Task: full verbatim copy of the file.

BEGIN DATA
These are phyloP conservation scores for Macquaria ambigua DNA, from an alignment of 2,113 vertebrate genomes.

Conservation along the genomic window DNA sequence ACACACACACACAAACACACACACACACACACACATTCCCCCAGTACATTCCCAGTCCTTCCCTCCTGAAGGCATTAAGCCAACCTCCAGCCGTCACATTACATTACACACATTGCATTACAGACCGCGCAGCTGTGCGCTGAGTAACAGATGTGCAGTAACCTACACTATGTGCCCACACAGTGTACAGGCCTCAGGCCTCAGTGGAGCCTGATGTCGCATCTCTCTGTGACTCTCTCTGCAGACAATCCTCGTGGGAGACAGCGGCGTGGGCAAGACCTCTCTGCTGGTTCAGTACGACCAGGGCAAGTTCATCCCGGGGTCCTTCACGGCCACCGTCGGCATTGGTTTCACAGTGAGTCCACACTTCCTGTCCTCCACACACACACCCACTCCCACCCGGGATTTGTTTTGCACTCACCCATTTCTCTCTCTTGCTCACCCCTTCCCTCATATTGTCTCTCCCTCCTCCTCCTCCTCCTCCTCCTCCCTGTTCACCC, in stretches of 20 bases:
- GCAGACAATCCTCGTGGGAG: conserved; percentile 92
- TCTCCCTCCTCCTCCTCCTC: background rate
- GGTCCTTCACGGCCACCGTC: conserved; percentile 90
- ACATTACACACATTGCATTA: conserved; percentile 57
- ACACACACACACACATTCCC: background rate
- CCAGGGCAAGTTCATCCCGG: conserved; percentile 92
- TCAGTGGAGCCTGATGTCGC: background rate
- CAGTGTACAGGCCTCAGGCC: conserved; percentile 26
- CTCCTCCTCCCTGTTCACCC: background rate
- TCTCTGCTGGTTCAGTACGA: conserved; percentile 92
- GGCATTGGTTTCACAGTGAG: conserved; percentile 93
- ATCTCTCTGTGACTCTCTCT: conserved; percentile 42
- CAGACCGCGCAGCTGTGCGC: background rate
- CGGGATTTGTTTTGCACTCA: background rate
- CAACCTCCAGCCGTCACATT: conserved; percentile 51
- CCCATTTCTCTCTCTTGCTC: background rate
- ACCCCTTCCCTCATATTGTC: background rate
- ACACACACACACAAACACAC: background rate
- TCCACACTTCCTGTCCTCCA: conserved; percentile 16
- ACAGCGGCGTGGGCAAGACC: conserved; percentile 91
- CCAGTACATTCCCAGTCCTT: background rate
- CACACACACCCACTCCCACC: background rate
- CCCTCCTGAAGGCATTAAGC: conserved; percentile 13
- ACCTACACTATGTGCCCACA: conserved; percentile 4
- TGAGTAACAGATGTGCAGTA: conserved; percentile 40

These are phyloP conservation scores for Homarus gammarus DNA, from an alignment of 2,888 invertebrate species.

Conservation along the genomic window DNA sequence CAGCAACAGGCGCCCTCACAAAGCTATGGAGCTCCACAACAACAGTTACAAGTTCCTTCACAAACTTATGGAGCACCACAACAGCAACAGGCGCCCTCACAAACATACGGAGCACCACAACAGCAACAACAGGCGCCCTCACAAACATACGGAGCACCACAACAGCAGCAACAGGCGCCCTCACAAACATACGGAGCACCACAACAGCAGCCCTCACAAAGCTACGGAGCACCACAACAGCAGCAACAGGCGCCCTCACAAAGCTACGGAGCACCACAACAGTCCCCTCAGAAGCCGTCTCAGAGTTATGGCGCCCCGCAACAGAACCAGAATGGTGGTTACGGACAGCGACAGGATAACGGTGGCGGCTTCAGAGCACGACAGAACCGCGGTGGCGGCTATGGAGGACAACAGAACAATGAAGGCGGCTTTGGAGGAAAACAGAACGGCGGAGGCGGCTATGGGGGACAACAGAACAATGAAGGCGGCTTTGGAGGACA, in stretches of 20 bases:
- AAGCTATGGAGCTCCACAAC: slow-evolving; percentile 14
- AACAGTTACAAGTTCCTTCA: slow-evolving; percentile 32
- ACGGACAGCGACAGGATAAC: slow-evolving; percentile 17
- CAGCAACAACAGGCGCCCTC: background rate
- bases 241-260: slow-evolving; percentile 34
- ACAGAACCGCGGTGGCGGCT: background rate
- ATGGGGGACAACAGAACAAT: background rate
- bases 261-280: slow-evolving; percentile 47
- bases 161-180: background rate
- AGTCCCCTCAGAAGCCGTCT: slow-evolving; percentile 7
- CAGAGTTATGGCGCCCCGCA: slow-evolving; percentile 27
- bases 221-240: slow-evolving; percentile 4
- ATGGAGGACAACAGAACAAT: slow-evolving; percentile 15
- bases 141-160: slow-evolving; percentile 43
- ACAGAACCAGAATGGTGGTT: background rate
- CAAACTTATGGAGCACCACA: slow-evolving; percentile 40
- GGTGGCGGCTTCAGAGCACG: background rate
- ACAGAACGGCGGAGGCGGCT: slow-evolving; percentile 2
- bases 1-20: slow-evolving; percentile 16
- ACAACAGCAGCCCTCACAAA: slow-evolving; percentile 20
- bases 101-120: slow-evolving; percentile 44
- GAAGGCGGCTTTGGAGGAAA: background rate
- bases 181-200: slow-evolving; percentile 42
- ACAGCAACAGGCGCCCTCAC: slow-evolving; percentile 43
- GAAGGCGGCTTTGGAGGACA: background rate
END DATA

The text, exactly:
These are phyloP conservation scores for Macquaria ambigua DNA, from an alignment of 2,113 vertebrate genomes.

Conservation along the genomic window DNA sequence ACACACACACACAAACACACACACACACACACACATTCCCCCAGTACATTCCCAGTCCTTCCCTCCTGAAGGCATTAAGCCAACCTCCAGCCGTCACATTACATTACACACATTGCATTACAGACCGCGCAGCTGTGCGCTGAGTAACAGATGTGCAGTAACCTACACTATGTGCCCACACAGTGTACAGGCCTCAGGCCTCAGTGGAGCCTGATGTCGCATCTCTCTGTGACTCTCTCTGCAGACAATCCTCGTGGGAGACAGCGGCGTGGGCAAGACCTCTCTGCTGGTTCAGTACGACCAGGGCAAGTTCATCCCGGGGTCCTTCACGGCCACCGTCGGCATTGGTTTCACAGTGAGTCCACACTTCCTGTCCTCCACACACACACCCACTCCCACCCGGGATTTGTTTTGCACTCACCCATTTCTCTCTCTTGCTCACCCCTTCCCTCATATTGTCTCTCCCTCCTCCTCCTCCTCCTCCTCCTCCCTGTTCACCC, in stretches of 20 bases:
- GCAGACAATCCTCGTGGGAG: conserved; percentile 92
- TCTCCCTCCTCCTCCTCCTC: background rate
- GGTCCTTCACGGCCACCGTC: conserved; percentile 90
- ACATTACACACATTGCATTA: conserved; percentile 57
- ACACACACACACACATTCCC: background rate
- CCAGGGCAAGTTCATCCCGG: conserved; percentile 92
- TCAGTGGAGCCTGATGTCGC: background rate
- CAGTGTACAGGCCTCAGGCC: conserved; percentile 26
- CTCCTCCTCCCTGTTCACCC: background rate
- TCTCTGCTGGTTCAGTACGA: conserved; percentile 92
- GGCATTGGTTTCACAGTGAG: conserved; percentile 93
- ATCTCTCTGTGACTCTCTCT: conserved; percentile 42
- CAGACCGCGCAGCTGTGCGC: background rate
- CGGGATTTGTTTTGCACTCA: background rate
- CAACCTCCAGCCGTCACATT: conserved; percentile 51
- CCCATTTCTCTCTCTTGCTC: background rate
- ACCCCTTCCCTCATATTGTC: background rate
- ACACACACACACAAACACAC: background rate
- TCCACACTTCCTGTCCTCCA: conserved; percentile 16
- ACAGCGGCGTGGGCAAGACC: conserved; percentile 91
- CCAGTACATTCCCAGTCCTT: background rate
- CACACACACCCACTCCCACC: background rate
- CCCTCCTGAAGGCATTAAGC: conserved; percentile 13
- ACCTACACTATGTGCCCACA: conserved; percentile 4
- TGAGTAACAGATGTGCAGTA: conserved; percentile 40

These are phyloP conservation scores for Homarus gammarus DNA, from an alignment of 2,888 invertebrate species.

Conservation along the genomic window DNA sequence CAGCAACAGGCGCCCTCACAAAGCTATGGAGCTCCACAACAACAGTTACAAGTTCCTTCACAAACTTATGGAGCACCACAACAGCAACAGGCGCCCTCACAAACATACGGAGCACCACAACAGCAACAACAGGCGCCCTCACAAACATACGGAGCACCACAACAGCAGCAACAGGCGCCCTCACAAACATACGGAGCACCACAACAGCAGCCCTCACAAAGCTACGGAGCACCACAACAGCAGCAACAGGCGCCCTCACAAAGCTACGGAGCACCACAACAGTCCCCTCAGAAGCCGTCTCAGAGTTATGGCGCCCCGCAACAGAACCAGAATGGTGGTTACGGACAGCGACAGGATAACGGTGGCGGCTTCAGAGCACGACAGAACCGCGGTGGCGGCTATGGAGGACAACAGAACAATGAAGGCGGCTTTGGAGGAAAACAGAACGGCGGAGGCGGCTATGGGGGACAACAGAACAATGAAGGCGGCTTTGGAGGACA, in stretches of 20 bases:
- AAGCTATGGAGCTCCACAAC: slow-evolving; percentile 14
- AACAGTTACAAGTTCCTTCA: slow-evolving; percentile 32
- ACGGACAGCGACAGGATAAC: slow-evolving; percentile 17
- CAGCAACAACAGGCGCCCTC: background rate
- bases 241-260: slow-evolving; percentile 34
- ACAGAACCGCGGTGGCGGCT: background rate
- ATGGGGGACAACAGAACAAT: background rate
- bases 261-280: slow-evolving; percentile 47
- bases 161-180: background rate
- AGTCCCCTCAGAAGCCGTCT: slow-evolving; percentile 7
- CAGAGTTATGGCGCCCCGCA: slow-evolving; percentile 27
- bases 221-240: slow-evolving; percentile 4
- ATGGAGGACAACAGAACAAT: slow-evolving; percentile 15
- bases 141-160: slow-evolving; percentile 43
- ACAGAACCAGAATGGTGGTT: background rate
- CAAACTTATGGAGCACCACA: slow-evolving; percentile 40
- GGTGGCGGCTTCAGAGCACG: background rate
- ACAGAACGGCGGAGGCGGCT: slow-evolving; percentile 2
- bases 1-20: slow-evolving; percentile 16
- ACAACAGCAGCCCTCACAAA: slow-evolving; percentile 20
- bases 101-120: slow-evolving; percentile 44
- GAAGGCGGCTTTGGAGGAAA: background rate
- bases 181-200: slow-evolving; percentile 42
- ACAGCAACAGGCGCCCTCAC: slow-evolving; percentile 43
- GAAGGCGGCTTTGGAGGACA: background rate